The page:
An employment tribunal has found that an employee who claimed to have felt uncomfortable commuting to and attending the office during lockdown and requested to be furloughed was not automatically unfairly dismissed under the Employment Rights Act 1996, section 100(1)(e).
Dismissed by email after repeatedly asking for furlough
Mr Accattatis was employed by Personal Protective Equipment (PPE) seller and distributor Fortuna Group (London) Ltd. On multiple occasions during March and April 2020, he asked to be permitted to work from home or be placed on furlough, reasoning that he wasn’t comfortable using public transport and working in the office.
He was told by Fortuna that it was not possible for his job to be done from home, and that the business was too busy to be able to furlough him. The company instead gave him the option of taking holiday or unpaid leave.
After turning down this offer, Mr Accattatis made three more requests to be furloughed. After he asked for the final time on 21 April 2020, he was dismissed by email later that day.
An instructive case for employers and employees during the COVID-19 crisis
As Mr Accattatis did not have enough service to claim ordinary unfair dismissal, he instead alleged that he had been subject to automatic unfair dismissal under section 100(1)(e) of the aforementioned Act for having taken steps to protect himself from danger.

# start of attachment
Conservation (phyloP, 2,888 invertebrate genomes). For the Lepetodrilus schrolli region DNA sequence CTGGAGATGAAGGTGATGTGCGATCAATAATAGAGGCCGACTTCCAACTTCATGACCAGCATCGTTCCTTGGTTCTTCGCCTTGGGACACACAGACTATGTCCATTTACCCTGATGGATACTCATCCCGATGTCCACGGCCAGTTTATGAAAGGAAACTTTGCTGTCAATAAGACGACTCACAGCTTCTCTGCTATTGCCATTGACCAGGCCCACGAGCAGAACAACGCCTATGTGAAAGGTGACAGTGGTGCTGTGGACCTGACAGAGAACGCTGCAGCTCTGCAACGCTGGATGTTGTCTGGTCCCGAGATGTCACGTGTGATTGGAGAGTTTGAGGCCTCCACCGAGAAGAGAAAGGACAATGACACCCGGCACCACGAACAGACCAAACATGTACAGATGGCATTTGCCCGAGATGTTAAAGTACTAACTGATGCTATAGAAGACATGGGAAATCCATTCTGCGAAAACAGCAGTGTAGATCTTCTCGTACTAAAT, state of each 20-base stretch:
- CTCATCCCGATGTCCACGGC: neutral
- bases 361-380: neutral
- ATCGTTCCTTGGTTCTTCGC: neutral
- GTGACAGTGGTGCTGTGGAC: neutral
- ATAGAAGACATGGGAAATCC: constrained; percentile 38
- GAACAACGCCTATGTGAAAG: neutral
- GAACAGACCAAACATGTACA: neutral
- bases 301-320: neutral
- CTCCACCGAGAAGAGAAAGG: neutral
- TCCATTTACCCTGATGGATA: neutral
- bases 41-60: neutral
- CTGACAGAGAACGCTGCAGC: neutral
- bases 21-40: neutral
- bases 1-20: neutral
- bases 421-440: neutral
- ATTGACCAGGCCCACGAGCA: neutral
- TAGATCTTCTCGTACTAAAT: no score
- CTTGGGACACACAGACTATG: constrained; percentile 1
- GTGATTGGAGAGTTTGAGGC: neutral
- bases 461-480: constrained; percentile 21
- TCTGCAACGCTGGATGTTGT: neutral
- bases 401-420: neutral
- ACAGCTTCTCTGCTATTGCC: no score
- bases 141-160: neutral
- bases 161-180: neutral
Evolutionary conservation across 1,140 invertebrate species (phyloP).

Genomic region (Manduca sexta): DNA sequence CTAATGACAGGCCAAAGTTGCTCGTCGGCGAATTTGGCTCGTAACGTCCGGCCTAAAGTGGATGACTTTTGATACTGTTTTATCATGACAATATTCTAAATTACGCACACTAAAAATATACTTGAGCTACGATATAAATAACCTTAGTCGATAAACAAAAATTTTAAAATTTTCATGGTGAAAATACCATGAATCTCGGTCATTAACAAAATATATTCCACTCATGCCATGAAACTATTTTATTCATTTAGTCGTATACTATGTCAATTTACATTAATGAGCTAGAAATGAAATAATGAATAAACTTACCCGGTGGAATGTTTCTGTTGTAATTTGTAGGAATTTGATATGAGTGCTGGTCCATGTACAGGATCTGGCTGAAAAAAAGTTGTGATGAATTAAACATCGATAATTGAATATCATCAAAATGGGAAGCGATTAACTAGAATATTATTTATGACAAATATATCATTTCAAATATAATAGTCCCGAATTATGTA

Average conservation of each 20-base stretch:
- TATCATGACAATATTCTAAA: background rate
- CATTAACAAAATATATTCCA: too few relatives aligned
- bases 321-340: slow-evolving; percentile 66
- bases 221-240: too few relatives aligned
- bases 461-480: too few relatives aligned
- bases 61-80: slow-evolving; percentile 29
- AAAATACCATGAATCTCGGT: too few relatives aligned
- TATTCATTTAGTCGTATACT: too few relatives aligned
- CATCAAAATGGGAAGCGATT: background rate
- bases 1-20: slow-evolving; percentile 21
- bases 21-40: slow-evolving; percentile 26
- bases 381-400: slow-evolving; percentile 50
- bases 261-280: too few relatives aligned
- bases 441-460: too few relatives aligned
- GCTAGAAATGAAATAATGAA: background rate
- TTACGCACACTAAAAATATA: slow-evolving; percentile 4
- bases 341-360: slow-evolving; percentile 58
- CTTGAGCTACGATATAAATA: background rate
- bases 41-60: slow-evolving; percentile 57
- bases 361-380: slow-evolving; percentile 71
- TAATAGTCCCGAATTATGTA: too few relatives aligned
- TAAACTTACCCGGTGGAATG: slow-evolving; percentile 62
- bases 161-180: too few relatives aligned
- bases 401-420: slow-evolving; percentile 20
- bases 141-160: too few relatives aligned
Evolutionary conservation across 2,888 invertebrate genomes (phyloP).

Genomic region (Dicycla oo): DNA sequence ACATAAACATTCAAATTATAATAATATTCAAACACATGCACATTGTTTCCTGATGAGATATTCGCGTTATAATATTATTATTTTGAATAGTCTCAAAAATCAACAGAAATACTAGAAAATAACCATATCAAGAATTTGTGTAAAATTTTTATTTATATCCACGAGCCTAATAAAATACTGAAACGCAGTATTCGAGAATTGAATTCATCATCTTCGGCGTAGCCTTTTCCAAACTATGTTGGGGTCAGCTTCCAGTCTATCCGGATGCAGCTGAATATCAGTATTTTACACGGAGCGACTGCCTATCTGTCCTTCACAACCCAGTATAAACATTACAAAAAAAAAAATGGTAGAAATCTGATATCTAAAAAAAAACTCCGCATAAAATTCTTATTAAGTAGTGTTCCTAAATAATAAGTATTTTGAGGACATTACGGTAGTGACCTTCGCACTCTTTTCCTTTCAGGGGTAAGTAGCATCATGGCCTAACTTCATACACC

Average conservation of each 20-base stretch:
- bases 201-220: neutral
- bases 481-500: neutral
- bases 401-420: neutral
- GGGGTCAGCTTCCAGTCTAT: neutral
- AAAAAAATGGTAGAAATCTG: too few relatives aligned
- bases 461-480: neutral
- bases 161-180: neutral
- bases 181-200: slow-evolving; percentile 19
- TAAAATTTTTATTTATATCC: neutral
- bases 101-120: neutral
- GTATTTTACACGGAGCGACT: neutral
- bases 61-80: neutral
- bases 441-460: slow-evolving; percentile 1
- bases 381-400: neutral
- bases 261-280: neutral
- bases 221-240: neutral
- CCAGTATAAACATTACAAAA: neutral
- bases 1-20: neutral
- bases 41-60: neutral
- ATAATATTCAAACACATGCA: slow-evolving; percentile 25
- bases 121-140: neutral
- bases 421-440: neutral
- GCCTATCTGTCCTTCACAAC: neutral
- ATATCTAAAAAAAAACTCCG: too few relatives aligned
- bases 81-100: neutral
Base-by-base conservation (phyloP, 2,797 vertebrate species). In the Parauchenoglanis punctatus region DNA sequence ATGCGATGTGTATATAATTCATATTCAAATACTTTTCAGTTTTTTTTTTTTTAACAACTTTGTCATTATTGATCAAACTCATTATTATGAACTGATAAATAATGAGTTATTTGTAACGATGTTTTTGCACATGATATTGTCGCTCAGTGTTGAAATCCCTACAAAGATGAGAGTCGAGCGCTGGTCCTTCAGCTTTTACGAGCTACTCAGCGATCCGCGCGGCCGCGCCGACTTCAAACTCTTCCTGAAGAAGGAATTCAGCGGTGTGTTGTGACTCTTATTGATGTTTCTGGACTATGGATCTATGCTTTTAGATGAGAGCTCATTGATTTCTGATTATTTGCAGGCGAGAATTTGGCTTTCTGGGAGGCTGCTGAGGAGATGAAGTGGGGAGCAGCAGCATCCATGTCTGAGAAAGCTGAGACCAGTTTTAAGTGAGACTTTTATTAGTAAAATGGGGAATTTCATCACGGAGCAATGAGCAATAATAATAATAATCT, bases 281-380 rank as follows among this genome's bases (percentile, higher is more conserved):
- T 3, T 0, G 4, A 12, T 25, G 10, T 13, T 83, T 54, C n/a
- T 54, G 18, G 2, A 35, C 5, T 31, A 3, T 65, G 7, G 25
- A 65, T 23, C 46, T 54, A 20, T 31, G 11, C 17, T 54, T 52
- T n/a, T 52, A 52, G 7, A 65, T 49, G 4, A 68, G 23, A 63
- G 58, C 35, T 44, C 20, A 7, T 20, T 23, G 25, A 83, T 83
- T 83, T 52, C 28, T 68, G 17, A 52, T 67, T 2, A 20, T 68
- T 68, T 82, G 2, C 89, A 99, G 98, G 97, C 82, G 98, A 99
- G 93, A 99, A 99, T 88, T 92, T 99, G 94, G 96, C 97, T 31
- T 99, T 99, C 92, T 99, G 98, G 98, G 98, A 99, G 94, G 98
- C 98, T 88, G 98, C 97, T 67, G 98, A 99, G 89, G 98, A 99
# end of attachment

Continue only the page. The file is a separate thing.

The tribunal noted the government’s statement on 14 February 2020 that COVID-19 represented a serious and imminent threat to public health. This, along with emails from Mr Accattatis voicing concern about commuting to and attending the office, showed his reasonable belief that there were circumstances of serious and imminent danger.
However, the referenced section of the Act also included a requirement for Mr Accattatis to have taken appropriate steps to shield himself from danger or to have communicated the circumstances of danger to his employer. Fortuna had reached the reasonable conclusion that Mr Accattatis’s job could not be done from home and that he did not qualify for furlough, but had instead proposed the option to him of taking holiday or unpaid leave.
In response, Mr Accattatis not only requested that he be able to stay at home – which was agreed – but also demanded to be permitted to work from home on full pay or be furloughed on 80% of pay. As these demands were not appropriate steps to shield himself from danger, his claim was unsuccessful.
The tribunal outcome was not binding, but nonetheless serves as a reminder that the pandemic, in isolation, may not be sufficient to warrant a refusal to work under section 100(1)(e) of the 1996 Act, if employers have reasonably attempted to accommodate the concerns of their workers and lower the risk of transmission.
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